Many of the laws enacted by government are labeled with such nice words as Environmental Protection, Fair Trade, and Comprehensive Employment and Training Act ($40 billion spent, $0 results). Worse, the legislators think they are helping the people. However, by the time the bureaucrats write and publish the regulations, the citizens who are supposed to be helped find that they can be arrested, imprisoned, and fined, with no rights to sue those who impose these serious coercions upon them.

So what has that to do with new energy? When coal use decreases, when electric utilities cannot compete with new-energy devices, when oil refineries have to reduce production, when natural gas use is greatly reduced, what do you think those industries are going to ask from their Congresspersons? They will ask for fair trade, price controls, new-energy restrictions, and legislation prohibiting new-energy systems. And what will the Congresspersons do? Unless a strong voice from the people is registered, the will find ways to help maintain fairness for groups that donate large re-election funds.

What Should You Do? You must make your vote count. You must make your voice heard. You must fill your Congressman's email file with strong, courteously-worded demands for the government to not restrict the use of new-energy technology. You had better start now or find that the new-energy devices now being commercialized will be bound with government regulations disguised as safety, fairness, consumer protection, etc.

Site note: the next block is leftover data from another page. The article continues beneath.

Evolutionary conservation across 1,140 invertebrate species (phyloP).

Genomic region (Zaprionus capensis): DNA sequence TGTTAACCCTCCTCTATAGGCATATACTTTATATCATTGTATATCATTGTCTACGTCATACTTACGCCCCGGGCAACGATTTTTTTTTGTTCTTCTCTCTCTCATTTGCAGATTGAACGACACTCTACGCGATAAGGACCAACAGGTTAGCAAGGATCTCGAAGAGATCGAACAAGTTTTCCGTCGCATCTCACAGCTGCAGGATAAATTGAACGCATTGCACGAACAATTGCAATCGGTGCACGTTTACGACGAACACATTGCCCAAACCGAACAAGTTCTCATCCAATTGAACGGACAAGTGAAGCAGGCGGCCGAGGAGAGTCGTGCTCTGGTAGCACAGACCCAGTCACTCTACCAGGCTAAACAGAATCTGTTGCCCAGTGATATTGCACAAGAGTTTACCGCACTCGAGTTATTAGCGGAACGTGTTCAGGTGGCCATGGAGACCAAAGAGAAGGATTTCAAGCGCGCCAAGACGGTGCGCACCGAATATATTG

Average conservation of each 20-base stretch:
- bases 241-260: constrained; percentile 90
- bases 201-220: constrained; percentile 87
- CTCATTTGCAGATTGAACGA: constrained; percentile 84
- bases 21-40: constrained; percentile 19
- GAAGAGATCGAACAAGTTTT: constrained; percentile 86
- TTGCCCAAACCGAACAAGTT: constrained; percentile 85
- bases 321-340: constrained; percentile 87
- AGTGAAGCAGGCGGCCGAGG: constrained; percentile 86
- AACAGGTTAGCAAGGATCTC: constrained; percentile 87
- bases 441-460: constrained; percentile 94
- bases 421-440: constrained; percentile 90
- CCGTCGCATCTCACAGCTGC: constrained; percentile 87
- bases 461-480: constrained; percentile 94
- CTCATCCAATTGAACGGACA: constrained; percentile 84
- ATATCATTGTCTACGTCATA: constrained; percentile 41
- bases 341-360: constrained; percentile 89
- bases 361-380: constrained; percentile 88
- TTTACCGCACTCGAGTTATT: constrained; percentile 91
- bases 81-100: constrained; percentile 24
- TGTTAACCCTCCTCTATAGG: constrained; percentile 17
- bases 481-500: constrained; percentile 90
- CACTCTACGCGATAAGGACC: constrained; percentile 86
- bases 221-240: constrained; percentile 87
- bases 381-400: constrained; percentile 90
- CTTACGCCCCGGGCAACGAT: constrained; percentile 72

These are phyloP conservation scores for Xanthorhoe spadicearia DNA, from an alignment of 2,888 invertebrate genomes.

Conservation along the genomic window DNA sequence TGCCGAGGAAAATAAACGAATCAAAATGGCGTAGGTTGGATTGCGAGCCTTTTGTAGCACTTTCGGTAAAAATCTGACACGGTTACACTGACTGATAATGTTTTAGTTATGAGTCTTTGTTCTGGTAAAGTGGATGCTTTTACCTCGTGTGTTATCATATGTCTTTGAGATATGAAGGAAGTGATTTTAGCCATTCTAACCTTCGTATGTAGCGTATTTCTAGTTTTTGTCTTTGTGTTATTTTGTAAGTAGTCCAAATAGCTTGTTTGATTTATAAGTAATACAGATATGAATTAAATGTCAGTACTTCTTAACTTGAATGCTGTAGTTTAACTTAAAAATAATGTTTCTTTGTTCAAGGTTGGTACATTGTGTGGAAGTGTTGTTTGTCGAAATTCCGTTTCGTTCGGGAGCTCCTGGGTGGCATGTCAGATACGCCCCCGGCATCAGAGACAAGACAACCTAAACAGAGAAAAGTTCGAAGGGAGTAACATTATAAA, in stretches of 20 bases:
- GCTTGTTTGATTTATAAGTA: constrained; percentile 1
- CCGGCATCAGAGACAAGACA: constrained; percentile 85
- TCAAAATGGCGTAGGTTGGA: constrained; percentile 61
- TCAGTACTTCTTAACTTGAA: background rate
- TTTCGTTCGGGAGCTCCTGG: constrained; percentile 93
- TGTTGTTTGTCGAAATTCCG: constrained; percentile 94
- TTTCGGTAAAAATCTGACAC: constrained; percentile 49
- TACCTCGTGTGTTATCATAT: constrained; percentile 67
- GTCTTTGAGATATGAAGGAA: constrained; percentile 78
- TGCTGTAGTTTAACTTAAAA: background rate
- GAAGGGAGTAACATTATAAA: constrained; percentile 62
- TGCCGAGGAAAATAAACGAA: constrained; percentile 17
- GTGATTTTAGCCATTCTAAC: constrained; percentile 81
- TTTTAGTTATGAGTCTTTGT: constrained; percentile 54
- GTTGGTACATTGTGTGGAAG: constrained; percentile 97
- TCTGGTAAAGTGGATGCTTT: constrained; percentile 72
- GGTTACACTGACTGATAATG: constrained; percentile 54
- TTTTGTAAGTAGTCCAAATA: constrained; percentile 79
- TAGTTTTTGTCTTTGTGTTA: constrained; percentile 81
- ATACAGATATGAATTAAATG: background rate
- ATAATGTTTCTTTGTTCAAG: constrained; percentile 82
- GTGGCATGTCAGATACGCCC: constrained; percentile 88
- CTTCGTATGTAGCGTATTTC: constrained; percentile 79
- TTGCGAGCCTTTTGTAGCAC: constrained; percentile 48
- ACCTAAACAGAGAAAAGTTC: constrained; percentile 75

Recently, the Department of Agriculture tried to expand the definition of organic. Tens of thousands of concerned citizens objected. The DOA withdrew! That is the answer to your freedom to use the new-energy devices that are now being commercialized! To be forewarned is to be forearmed! Read this book, be informed, maintain your energy rights. Then regain your many other rights that are currently denied by bureaucratic regulations.

In the final chapter of this remarkable book, the author suggests some things that citizens should do. Here are some further suggestions that should be accomplished:

1. Require every government agency that is based on the Constitutional concept of "promote the general welfare" to reduce its number of regulations by half and the amount of fines by half. Repeat this mandate every Congress or forgo any appropriations.

2. Remove the shield of sovreignty for all "general welfare" based agencies and allow the concerned citizen to sue the government worker and have immediate access to an independent Arbitrator.

3. Require that only one government agency shall be allowed to write regulations for any particular topic such as Energy.

4. Pass legislation that all total government taxation cannot exceed 25% of a person's income.

5. Insist that someone in every Congressperson's office must read a new law before it is presented for vote.

Note: The editor invites you to suggest ways in which government excesses in the name of "general welfare" can be curtailed. First, read this book and be an informed citizen.

Return to the INE Main Page
June 2, 1999.